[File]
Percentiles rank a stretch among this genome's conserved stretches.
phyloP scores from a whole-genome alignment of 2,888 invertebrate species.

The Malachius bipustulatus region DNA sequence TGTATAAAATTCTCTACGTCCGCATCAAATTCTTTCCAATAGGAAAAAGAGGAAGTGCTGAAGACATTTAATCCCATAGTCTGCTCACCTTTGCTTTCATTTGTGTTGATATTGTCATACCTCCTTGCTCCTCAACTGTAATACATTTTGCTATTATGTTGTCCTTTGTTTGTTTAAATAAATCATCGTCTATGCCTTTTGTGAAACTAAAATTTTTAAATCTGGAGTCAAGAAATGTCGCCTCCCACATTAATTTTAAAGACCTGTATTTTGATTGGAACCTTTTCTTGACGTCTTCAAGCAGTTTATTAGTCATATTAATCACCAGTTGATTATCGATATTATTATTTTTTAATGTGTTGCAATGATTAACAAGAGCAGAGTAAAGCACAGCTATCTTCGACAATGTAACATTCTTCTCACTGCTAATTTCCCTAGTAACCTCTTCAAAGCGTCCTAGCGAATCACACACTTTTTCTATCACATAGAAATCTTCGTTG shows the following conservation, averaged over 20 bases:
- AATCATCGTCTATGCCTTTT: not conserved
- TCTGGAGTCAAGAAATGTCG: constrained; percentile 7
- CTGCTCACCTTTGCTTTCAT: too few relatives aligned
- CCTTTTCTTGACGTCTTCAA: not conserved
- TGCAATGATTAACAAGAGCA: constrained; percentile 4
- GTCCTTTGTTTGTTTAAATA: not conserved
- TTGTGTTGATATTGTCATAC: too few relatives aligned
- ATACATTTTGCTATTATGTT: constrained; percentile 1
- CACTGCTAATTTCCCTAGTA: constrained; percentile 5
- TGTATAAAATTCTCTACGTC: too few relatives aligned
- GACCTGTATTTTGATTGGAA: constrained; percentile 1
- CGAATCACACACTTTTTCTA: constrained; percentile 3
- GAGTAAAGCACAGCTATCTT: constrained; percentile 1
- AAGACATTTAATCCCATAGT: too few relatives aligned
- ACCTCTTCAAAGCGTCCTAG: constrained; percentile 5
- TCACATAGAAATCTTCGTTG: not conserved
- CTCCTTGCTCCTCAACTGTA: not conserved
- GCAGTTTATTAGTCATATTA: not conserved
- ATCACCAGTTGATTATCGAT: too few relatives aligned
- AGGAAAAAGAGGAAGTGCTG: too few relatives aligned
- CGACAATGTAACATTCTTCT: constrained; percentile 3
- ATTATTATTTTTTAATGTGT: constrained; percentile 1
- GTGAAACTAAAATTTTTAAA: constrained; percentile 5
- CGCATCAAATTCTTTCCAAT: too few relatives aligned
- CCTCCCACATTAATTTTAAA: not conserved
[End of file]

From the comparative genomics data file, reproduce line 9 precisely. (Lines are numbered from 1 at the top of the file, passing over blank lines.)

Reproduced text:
- GTCCTTTGTTTGTTTAAATA: not conserved